Federal Trade Commission Charges Twitter with Deceptively Using Account Security Data to Sell Targeted Ads
By Federal Trade Commission // May 30, 2022
FTC and DOJ Order Twitter to Pay $150 Million Penalty for Violating 2011 FTC Order
BREVARD COUNTY, FLORIDA – The Federal Trade Commission is taking action against Twitter, Inc. for deceptively using account security data for targeted advertising. Twitter asked users to give their phone numbers and email addresses to protect their accounts. The firm then profited by allowing advertisers to use this data to target specific users.
Twitter’s deception violates a 2011 FTC order that explicitly prohibited the company from misrepresenting its privacy and security practices. Under the proposed order, Twitter must pay a $150 million penalty and is banned from profiting from its deceptively collected data.
“As the complaint notes, Twitter obtained data from users on the pretext of harnessing it for security purposes but then ended up also using the data to target users with ads,” said FTC Chair Lina M. Khan. “This practice affected more than 140 million Twitter users, while boosting Twitter’s primary source of revenue.”
“The Department of Justice is committed to protecting the privacy of consumers’ sensitive data,” said Associate Attorney General Vanita Gupta. “The $150 million penalty reflects the seriousness of the allegations against Twitter, and the substantial new compliance measures to be imposed as a result of today’s proposed settlement will help prevent further misleading tactics that threaten users’ privacy.”
“Consumers who share their private information have a right to know if that information is being used to help advertisers target customers,” said U.S. Attorney Stephanie M. Hinds for the Northern District of California. “Social media companies that are not honest with consumers about how their personal information is being used will be held accountable.”
California-based Twitter generates most of its revenue from advertising on its platform, which allows users ranging from consumers to celebrities to corporations to post 280-character messages, or tweets.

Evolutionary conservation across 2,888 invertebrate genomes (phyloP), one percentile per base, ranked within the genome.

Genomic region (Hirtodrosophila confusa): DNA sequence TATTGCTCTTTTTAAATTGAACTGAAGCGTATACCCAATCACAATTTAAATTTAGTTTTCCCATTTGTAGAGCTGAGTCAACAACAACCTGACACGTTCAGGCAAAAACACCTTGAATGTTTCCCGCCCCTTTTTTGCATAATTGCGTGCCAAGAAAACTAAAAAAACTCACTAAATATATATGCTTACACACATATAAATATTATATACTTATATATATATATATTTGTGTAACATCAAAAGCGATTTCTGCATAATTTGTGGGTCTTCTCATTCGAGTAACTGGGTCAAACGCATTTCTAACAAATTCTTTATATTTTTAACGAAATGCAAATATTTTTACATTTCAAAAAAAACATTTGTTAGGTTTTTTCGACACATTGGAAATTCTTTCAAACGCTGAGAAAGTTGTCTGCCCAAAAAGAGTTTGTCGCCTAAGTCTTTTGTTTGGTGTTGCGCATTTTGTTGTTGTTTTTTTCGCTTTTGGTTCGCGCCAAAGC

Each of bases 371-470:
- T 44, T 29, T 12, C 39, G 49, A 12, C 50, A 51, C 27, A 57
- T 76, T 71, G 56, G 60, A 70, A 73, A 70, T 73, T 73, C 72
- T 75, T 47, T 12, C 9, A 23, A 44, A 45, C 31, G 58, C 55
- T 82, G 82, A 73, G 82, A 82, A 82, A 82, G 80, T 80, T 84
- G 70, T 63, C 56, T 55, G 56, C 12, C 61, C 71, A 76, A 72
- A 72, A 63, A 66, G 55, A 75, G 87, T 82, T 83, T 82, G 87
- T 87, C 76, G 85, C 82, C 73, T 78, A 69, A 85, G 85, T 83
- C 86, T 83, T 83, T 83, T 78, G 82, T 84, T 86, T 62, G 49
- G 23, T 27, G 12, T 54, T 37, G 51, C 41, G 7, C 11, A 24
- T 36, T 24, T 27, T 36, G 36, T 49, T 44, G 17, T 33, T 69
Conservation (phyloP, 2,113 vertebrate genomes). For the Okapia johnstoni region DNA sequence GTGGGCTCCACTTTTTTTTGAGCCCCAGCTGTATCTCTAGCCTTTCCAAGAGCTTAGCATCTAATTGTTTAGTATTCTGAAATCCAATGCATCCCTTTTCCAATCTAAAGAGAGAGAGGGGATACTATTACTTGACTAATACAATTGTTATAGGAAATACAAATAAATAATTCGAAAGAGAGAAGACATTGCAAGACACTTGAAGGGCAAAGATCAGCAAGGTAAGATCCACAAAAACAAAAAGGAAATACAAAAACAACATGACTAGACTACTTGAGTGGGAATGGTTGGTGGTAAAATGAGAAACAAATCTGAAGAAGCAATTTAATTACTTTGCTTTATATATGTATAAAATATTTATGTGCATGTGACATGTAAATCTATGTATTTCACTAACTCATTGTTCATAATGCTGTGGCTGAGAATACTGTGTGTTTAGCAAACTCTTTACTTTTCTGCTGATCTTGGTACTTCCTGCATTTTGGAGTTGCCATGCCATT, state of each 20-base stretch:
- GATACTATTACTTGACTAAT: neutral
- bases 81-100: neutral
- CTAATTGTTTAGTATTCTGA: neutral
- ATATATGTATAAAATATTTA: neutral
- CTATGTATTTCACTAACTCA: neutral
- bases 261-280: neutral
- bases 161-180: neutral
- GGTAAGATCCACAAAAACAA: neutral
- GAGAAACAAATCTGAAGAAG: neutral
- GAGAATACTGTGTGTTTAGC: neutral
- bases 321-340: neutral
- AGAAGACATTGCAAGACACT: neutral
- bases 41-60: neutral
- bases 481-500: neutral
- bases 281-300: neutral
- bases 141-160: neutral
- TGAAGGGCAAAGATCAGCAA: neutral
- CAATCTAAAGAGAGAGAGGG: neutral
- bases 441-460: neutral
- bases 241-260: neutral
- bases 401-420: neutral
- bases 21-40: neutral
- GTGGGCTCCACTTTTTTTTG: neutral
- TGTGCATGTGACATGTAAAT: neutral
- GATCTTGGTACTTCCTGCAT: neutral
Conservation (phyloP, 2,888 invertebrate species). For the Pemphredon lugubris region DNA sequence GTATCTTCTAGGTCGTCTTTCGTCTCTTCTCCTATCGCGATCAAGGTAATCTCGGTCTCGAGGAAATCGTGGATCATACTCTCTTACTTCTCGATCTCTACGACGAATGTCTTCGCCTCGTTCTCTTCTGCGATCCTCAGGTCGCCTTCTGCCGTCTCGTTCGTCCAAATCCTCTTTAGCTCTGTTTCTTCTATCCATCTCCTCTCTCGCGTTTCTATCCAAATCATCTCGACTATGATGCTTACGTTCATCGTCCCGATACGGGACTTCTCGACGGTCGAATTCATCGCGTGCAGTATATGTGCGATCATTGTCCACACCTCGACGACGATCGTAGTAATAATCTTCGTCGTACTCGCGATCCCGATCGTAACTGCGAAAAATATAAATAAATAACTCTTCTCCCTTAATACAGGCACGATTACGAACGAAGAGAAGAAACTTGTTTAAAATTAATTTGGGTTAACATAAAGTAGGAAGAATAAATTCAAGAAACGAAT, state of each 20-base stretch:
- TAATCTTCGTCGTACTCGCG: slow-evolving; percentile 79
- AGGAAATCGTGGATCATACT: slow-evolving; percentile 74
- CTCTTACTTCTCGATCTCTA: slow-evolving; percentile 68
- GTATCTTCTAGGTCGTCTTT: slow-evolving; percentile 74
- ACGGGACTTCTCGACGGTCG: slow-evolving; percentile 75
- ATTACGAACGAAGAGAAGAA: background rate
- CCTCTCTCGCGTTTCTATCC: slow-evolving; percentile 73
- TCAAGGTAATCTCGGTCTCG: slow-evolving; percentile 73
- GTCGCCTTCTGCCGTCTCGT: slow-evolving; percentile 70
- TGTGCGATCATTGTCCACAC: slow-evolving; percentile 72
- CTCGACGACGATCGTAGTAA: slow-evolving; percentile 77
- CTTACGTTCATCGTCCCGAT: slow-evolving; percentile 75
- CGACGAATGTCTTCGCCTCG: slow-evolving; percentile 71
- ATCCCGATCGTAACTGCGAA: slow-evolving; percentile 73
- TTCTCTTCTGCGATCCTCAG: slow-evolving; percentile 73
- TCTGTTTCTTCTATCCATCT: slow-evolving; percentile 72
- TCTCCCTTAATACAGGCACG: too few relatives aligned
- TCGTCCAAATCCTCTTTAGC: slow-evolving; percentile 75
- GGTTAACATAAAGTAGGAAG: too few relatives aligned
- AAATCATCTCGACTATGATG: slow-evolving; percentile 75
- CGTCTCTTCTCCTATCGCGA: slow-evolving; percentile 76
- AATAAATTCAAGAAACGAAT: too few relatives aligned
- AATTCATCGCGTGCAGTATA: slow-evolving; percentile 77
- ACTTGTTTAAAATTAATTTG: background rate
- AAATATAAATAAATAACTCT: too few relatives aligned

According to a complaint filed by the Department of Justice on behalf of the FTC, Twitter in 2013 began asking users to provide either a phone number or email address to improve account security.
For example, the information was used to help reset user passwords and unlock accounts the company might have blocked due to suspicious activity, as well as for enabling two-factor authentication. Two-factor authentication provides an extra layer of security by sending a code to either a phone number or email address to help users log into Twitter along with a username and password.
From 2014 to 2019, more than 140 million Twitter users provided their phone numbers or email addresses after the company told them this information would help secure their accounts, according to the complaint. Twitter, however, failed to mention that it also would be used for targeted advertising, the FTC alleged.
Twitter used the phone numbers and email addresses to allow advertisers to target specific ads to specific consumers by matching the information with data they already had or obtained from data brokers, according to the FTC complaint.
Twitter’s deceptive use of users’ phone numbers and email addresses for targeted advertising also violated the EU-U.S. Privacy Shield and Swiss-U.S. Privacy Shield agreements, which required participating companies to follow certain privacy principles in order to legally transfer data from EU countries and Switzerland.
The Commission alleged that Twitter’s deceptive use of user email addresses and phone numbers violated the FTC Act and the 2011 Commission order, which stemmed from FTC allegations that the company deceived consumers and put their privacy at risk by failing to safeguard their personal information, resulting in two data breaches.
The previous order prohibited Twitter from misrepresenting the extent to which the company maintains and protects the security, privacy, confidentiality, or integrity of any nonpublic consumer information.
In addition to the $150 million penalty, other provisions of the proposed order would:
■ prohibit Twitter from profiting from deceptively collected data;
■ allow users to use other multi-factor authentication methods such as mobile authentication apps or security keys that do not require users to provide their telephone numbers;
■ notify users that it misused phone numbers and email addresses collected for account security to also target ads to them and provide information about Twitter’s privacy and security controls;
■ implement and maintain a comprehensive privacy and information security program that requires the company, among other things, to examine and address the potential privacy and security risks of new products;
■ limit employee access to users’ personal data; and
■ notify the FTC if the company experiences a data breach.
The Commission vote to refer the complaint and stipulated final order to the Department of Justice for filing was 4-0. DOJ filed the complaint and stipulated final order in the District Court of Northern California, San Francisco Division. Chair Lina M. Khan and Commissioner Rebecca Kelly Slaughter issued a joint statement. Commissioners Noah Joshua Phillips and Christine S. Wilson issued a separate joint statement.